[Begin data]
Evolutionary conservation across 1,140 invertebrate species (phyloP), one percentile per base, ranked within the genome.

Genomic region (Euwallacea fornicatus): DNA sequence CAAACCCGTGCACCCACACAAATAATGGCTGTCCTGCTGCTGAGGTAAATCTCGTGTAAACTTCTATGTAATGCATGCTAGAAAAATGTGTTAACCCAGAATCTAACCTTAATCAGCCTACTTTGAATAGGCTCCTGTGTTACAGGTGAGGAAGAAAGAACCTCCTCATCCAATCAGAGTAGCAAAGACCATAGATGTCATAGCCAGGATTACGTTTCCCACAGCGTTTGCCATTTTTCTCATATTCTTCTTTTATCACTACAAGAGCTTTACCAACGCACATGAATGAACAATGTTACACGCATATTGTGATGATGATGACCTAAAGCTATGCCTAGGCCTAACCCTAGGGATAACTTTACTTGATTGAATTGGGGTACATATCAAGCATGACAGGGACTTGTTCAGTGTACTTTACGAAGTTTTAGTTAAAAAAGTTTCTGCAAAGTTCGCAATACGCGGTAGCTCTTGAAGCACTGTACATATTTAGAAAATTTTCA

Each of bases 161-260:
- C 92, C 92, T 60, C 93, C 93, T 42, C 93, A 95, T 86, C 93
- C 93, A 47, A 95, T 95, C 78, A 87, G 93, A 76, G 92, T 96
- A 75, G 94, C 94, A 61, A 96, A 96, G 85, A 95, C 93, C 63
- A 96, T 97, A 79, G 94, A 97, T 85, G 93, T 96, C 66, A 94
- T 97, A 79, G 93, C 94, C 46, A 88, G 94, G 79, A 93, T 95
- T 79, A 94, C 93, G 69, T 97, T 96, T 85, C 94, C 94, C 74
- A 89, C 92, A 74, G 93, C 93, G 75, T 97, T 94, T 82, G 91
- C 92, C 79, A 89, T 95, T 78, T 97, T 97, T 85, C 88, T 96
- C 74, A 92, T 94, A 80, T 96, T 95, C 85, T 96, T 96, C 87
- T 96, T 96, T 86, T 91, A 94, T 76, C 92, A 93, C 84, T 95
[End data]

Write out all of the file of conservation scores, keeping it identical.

Evolutionary conservation across 1,140 invertebrate species (phyloP), one percentile per base, ranked within the genome.

Genomic region (Euwallacea fornicatus): DNA sequence CAAACCCGTGCACCCACACAAATAATGGCTGTCCTGCTGCTGAGGTAAATCTCGTGTAAACTTCTATGTAATGCATGCTAGAAAAATGTGTTAACCCAGAATCTAACCTTAATCAGCCTACTTTGAATAGGCTCCTGTGTTACAGGTGAGGAAGAAAGAACCTCCTCATCCAATCAGAGTAGCAAAGACCATAGATGTCATAGCCAGGATTACGTTTCCCACAGCGTTTGCCATTTTTCTCATATTCTTCTTTTATCACTACAAGAGCTTTACCAACGCACATGAATGAACAATGTTACACGCATATTGTGATGATGATGACCTAAAGCTATGCCTAGGCCTAACCCTAGGGATAACTTTACTTGATTGAATTGGGGTACATATCAAGCATGACAGGGACTTGTTCAGTGTACTTTACGAAGTTTTAGTTAAAAAAGTTTCTGCAAAGTTCGCAATACGCGGTAGCTCTTGAAGCACTGTACATATTTAGAAAATTTTCA

Each of bases 161-260:
- C 92, C 92, T 60, C 93, C 93, T 42, C 93, A 95, T 86, C 93
- C 93, A 47, A 95, T 95, C 78, A 87, G 93, A 76, G 92, T 96
- A 75, G 94, C 94, A 61, A 96, A 96, G 85, A 95, C 93, C 63
- A 96, T 97, A 79, G 94, A 97, T 85, G 93, T 96, C 66, A 94
- T 97, A 79, G 93, C 94, C 46, A 88, G 94, G 79, A 93, T 95
- T 79, A 94, C 93, G 69, T 97, T 96, T 85, C 94, C 94, C 74
- A 89, C 92, A 74, G 93, C 93, G 75, T 97, T 94, T 82, G 91
- C 92, C 79, A 89, T 95, T 78, T 97, T 97, T 85, C 88, T 96
- C 74, A 92, T 94, A 80, T 96, T 95, C 85, T 96, T 96, C 87
- T 96, T 96, T 86, T 91, A 94, T 76, C 92, A 93, C 84, T 95